Organic production presents challenges to animal health and productivity. In organic pig production, animals must have access to outdoor pastures which increases exposure to gastrointestinal parasites. Moreover, the routine use of synthetic anti-parasitic drugs is not allowed. Thus, novel parasite-control options are required. We present results from a comprehensive in vitro screen of plant secondary metabolites (PSM) from diverse plant sources on the economically important pig parasites Ascaris chlamydiae and Oesophagostomum dentatum . We focused on two PSM classes commonly found in natural diets – condensed tannins (CT) and sesquiterpene lactones (SL). Different CT-types were purified from various plant sources to reflect their diversity; SL were purified from forage chicory. These PSM were tested in inhibition assays of worm motility and migratory ability. CT had potent activity against A. suum , with substantial inhibition of migration of in vitro hatched larvae (EC 50 values ranging from 40 to 120 μg/ml). In contrast, migratory ability of O. dentatum larvae was not significantly affected. However, the motility of adult O. dentatum was reduced after in vitro incubation with CT. The purified chicory extract showed potent inhibition of A. suum larval migration (EC50 value of 42 μg/ml) and was also active against larval and adult stages of O. dentatum. Electron microscopy demonstrated significant structural damage to the cuticle and digestive tissues in nematodes exposed to PSM. Plants rich in PSM such as CT and SL show promise as natural anthelmintics against two highly prevalent swine parasites. Experiments to determine in vivo efficacy and mechanisms of nematocidal action are on-going.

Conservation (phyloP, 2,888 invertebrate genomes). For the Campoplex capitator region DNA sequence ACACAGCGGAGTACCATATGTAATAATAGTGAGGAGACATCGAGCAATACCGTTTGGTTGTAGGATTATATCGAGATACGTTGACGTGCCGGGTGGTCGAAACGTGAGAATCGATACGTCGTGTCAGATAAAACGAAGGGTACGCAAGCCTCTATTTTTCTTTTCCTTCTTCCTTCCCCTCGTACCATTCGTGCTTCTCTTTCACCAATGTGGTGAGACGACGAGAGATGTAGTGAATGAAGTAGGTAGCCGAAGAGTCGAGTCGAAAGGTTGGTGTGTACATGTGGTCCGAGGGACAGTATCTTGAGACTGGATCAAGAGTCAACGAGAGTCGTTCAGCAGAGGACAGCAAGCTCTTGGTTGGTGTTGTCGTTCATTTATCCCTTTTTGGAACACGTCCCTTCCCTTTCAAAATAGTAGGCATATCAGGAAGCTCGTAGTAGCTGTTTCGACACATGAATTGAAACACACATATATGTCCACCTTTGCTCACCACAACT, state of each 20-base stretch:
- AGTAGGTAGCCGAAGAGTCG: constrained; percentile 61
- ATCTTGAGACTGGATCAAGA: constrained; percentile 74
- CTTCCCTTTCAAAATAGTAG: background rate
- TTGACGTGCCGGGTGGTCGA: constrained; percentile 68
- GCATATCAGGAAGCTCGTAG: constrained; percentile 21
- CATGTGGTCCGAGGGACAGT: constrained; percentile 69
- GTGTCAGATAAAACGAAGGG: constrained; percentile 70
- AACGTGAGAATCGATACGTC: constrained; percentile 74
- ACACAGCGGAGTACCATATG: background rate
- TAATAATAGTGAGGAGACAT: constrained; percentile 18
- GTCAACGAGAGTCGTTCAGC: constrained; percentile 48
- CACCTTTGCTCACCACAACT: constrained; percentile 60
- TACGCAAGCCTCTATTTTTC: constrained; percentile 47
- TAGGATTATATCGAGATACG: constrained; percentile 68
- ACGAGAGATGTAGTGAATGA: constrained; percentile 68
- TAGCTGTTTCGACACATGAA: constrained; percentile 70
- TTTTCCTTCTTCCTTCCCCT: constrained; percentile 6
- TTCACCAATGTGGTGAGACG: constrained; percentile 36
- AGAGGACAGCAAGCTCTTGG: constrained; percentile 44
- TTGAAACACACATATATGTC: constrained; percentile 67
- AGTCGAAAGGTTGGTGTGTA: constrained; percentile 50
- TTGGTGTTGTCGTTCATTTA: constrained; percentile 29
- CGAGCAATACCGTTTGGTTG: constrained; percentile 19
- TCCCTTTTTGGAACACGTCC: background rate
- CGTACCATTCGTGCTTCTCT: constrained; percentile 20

|Publication status||Published - 2014|
|Event||65th Annual meeting of the European Federation of Animal Science - Copenhagen, Denmark|
Duration: 25 Aug 2014 → 29 Aug 2014
|Conference||65th Annual meeting of the European Federation of Animal Science|
|Period||25/08/2014 → 29/08/2014|